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J Clin Invest. 2019 Jan 2;129(1):93-105. doi: 10.1172/JCI121341. Epub 2018 Nov 19.

Spec-seq unveils transcriptional subpopulations of antibody-secreting cells following influenza vaccination.

Author information

1
The Committee on Immunology.
2
The Department of Medicine, Section of Rheumatology.
3
The Department of Pathology, Molecular Pathogenesis and Molecular Medicine, and.
4
The Department of Ecology and Evolution, The University of Chicago, Chicago, Illinois, USA.
5
Emory Vaccine Center, Emory University, Atlanta, Georgia, USA.
6
The Department of Biochemistry and Molecular Biophysics, The University of Chicago, Chicago, Illinois, USA.
7
Toyota Technological Institute at Chicago, Chicago, Illinois, USA.

Abstract

Vaccines are among the most effective public health tools for combating certain infectious diseases such as influenza. The role of the humoral immune system in vaccine-induced protection is widely appreciated; however, our understanding of how antibody specificities relate to B cell function remains limited due to the complexity of polyclonal antibody responses. To address this, we developed the Spec-seq framework, which allows for simultaneous monoclonal antibody (mAb) characterization and transcriptional profiling from the same single cell. Here, we present the first application of the Spec-seq framework, which we applied to human plasmablasts after influenza vaccination in order to characterize transcriptional differences governed by B cell receptor (BCR) isotype and vaccine reactivity. Our analysis did not find evidence of long-term transcriptional specialization between plasmablasts of different isotypes. However, we did find enhanced transcriptional similarity between clonally related B cells, as well as distinct transcriptional signatures ascribed by BCR vaccine recognition. These data suggest IgG and IgA vaccine-positive plasmablasts are largely similar, whereas IgA vaccine-negative cells appear to be transcriptionally distinct from conventional, terminally differentiated, antigen-induced peripheral blood plasmablasts.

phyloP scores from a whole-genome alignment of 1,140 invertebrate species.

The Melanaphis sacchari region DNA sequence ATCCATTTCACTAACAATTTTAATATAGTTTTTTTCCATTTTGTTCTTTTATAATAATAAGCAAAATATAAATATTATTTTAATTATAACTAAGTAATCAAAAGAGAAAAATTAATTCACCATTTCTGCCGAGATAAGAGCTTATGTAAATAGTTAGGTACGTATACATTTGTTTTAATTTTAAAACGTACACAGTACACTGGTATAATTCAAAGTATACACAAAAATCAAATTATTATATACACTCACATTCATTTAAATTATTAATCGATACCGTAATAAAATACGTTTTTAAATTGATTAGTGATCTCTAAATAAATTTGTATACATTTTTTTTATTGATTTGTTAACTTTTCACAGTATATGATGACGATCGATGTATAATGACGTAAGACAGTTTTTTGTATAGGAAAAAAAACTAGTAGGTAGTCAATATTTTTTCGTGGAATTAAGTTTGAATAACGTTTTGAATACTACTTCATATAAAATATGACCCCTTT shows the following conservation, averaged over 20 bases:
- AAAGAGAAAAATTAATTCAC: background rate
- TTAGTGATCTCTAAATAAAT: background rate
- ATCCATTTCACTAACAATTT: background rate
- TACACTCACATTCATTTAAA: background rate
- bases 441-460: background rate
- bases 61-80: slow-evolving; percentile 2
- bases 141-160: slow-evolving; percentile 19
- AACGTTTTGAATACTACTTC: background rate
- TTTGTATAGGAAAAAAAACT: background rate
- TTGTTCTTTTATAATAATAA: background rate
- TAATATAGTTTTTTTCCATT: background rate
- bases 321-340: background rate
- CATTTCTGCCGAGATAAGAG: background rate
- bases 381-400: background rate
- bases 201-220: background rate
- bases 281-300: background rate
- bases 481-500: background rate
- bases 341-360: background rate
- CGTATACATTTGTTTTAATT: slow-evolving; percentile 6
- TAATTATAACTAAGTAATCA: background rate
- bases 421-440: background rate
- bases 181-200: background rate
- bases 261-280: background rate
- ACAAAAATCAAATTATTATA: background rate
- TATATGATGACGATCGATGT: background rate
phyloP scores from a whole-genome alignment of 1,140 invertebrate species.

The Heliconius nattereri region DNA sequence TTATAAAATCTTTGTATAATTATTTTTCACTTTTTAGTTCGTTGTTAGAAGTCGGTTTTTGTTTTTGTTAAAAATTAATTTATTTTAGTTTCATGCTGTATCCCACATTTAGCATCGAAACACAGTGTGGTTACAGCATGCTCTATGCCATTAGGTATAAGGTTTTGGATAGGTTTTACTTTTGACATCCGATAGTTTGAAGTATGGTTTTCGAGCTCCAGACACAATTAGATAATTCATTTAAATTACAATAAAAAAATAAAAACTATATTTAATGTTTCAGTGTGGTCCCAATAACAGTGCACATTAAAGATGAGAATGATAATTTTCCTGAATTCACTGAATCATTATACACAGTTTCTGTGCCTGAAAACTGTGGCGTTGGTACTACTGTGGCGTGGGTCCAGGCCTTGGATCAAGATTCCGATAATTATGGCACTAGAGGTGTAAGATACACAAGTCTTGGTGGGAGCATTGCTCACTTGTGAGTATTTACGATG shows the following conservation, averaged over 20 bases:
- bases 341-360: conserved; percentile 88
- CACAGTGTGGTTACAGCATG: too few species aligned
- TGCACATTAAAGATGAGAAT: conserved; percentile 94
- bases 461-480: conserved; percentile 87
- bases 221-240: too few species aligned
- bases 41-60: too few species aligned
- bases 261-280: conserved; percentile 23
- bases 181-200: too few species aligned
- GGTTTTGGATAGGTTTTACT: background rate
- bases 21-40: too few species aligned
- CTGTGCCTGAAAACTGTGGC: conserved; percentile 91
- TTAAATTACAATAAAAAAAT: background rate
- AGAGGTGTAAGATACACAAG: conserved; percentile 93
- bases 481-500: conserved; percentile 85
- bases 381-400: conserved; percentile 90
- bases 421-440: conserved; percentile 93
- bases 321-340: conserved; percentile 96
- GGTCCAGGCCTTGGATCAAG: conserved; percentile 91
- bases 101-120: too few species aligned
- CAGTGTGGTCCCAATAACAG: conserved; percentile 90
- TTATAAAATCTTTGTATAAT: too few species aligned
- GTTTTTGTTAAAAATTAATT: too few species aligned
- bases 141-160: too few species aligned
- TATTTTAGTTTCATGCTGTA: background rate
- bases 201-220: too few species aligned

KEYWORDS:

Adaptive immunity; B cells; Immunology; Influenza; Vaccines

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